If you have a child in Year 6 you may be thinking about ways to help them prepare for the mathematics tests in May. In this blog, I’ve put together 5 tips to help parents support their children and have included some examples of where the Achieve series can be really helpful.
1. Revisit key facts
- The tests draw from all of Key Stage 2 and build on Key Stage 1 learning so it is vital you spend time rehearsing some of the key mathematics facts that your children will need.
- The ‘What you need to know’ feature in Achieve helps to raise the profile of facts and skills that may have been forgotten over time. Here is an example about length:
You could use the information panel and ask your children some quiz questions about it e.g.
- Which is longer, 1 kilometre or 900 metres? How do you know?
- How many millimetres is equivalent to 2 centimetres? How do you know?
- Questions that draw from Lower Key Stage 2 often see lower success rates. Here is an example that assessed Year 3 knowledge but only just over 50 percent of Year 6 children answered this correctly. The stumbling block wasn’t due to the actual calculation, but to insecure knowledge about the number of days in each month.
2. Make fact files
- Making fact files with your children can really help them remember facts and so fluently recall them when required. Again, the ‘What you need to know’ feature can be used to help create these and children can include other facts that they know. Here is an example of part of a fact file:
3. Rehearse multiplication and division tables
- Many areas of mathematics are reliant on secure understanding of multiplication and division. Take working with fractions, for example. When children need to find common denominators for addition or subtraction, they must draw on their knowledge of common multiples. When they need to simplify a fraction, they are drawing on knowledge of common factors.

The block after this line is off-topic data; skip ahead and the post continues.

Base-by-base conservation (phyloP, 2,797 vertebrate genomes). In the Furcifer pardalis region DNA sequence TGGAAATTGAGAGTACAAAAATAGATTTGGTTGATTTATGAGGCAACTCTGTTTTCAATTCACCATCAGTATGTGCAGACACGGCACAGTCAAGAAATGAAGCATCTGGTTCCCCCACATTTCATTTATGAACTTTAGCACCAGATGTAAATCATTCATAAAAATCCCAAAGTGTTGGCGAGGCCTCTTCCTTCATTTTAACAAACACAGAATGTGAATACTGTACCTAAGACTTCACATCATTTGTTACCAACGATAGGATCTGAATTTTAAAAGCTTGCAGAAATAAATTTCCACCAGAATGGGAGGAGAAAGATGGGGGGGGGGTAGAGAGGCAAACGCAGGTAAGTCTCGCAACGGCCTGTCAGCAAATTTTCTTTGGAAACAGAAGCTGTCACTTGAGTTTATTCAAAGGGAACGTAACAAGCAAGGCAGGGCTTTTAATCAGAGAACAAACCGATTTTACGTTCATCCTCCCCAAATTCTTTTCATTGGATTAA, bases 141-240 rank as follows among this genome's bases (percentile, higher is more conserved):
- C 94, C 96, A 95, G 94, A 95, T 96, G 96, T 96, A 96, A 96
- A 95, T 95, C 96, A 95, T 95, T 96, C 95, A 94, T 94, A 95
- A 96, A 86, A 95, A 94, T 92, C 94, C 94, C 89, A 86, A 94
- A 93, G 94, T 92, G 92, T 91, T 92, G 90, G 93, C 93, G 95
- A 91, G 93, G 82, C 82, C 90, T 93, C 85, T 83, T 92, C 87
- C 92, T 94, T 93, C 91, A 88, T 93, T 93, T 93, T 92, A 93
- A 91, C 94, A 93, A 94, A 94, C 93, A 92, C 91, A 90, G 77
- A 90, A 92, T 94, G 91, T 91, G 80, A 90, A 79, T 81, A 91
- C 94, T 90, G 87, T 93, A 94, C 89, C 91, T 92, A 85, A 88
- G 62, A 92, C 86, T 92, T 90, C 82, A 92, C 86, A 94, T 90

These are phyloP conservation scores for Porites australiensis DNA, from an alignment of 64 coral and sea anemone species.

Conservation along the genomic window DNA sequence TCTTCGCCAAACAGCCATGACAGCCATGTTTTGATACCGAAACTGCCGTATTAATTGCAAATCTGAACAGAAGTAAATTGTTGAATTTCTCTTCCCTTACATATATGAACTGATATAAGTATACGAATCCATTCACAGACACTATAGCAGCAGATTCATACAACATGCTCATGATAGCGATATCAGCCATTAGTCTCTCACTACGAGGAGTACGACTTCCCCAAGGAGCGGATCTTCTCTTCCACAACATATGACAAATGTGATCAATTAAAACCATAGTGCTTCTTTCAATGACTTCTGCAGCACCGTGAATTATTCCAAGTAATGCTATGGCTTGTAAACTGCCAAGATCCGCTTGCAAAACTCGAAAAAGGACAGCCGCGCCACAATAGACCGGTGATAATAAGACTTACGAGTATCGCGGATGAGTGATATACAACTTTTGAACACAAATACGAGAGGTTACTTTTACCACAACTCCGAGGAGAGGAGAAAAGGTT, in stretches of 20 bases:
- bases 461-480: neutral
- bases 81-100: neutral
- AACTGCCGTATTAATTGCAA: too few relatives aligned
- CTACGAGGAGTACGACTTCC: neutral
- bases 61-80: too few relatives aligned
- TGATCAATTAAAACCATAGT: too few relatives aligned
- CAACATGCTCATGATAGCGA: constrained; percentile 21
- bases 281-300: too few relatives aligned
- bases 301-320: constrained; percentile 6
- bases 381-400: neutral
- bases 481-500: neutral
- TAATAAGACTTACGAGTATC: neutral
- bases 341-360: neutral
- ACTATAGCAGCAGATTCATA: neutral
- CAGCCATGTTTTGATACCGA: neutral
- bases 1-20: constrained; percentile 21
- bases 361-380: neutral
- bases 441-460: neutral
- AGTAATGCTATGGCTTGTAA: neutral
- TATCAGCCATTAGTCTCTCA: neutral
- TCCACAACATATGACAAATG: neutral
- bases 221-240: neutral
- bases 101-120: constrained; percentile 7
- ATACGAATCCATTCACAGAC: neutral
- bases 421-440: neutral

- This example about scaling problems from Achieve also helps children to make connections to multiplication:
- Therefore, regular practice of multiplication and division facts is vital so that children can fluently recall and apply all related facts e.g. 6 x 9 = 54, 54 ÷ 9 = 6, 9 x 6 = 54, 54 ÷ 6 = 9. They can also make connections to place value, as in the following example from the arithmetic paper, where we can see that 5400 ÷ 9 is 54 hundreds divided by 9 which equals 6 hundreds.
4. Encourage children to describe numbers in different ways
- Describing whole numbers in different ways and thinking about their position in the number system gives children skills for both estimating and calculating. Work together with both whole numbers and decimal numbers and see how many different ways you can describe them e.g. for 445, we can say that it is:
- made up of the place value parts 4 hundreds, 4 tens and 5 ones
- also 445 ones or 4 hundreds and 45 more ones or 44 tens and 5 more ones etc.
- 10 times the size of 44.5 but one-tenth of the size of 4450 or 10 times as small
- 5 less than 500 or 5 less than double 250 or 5 less than one-quarter of 200
- a little less than halfway between 400 and 500 on a number line but is exactly halfway between 440 and 450 etc.
5. Focus on mathematical language and reading
- Questions on the reasoning papers can be wordy with a lot of information to process. Use the example questions from any of the books in the Achieve series and ask questions, such as: What is the problem about? Which words or information are important? Focus on identifying what needs to be done before even starting to think about doing the maths.
Remember that you can also find lots of top tips for children in the Achieve series.
Steph King is a mathematics education adviser and author with more than 25 years’ experience in primary education, including senior leadership, subject leadership and 10 years as mathematics adviser for a local authority, before working independently in her own company, AK Mathematical Solutions Ltd.
Steph is an NCETM Professional Development Accredited Lead and writes and presents CPD for schools. She has also been involved in national events for NACE, Rising Stars UK and UKLA.
Steph is an author for publishers Hodder Education, Rising Stars UK, Harper Collins, Pearson, Oxford University Press (OUP), MacMillan Education, GL Assessment and Keen Kite. She works on both national and international writing projects.
, key stage 2
, national curriculum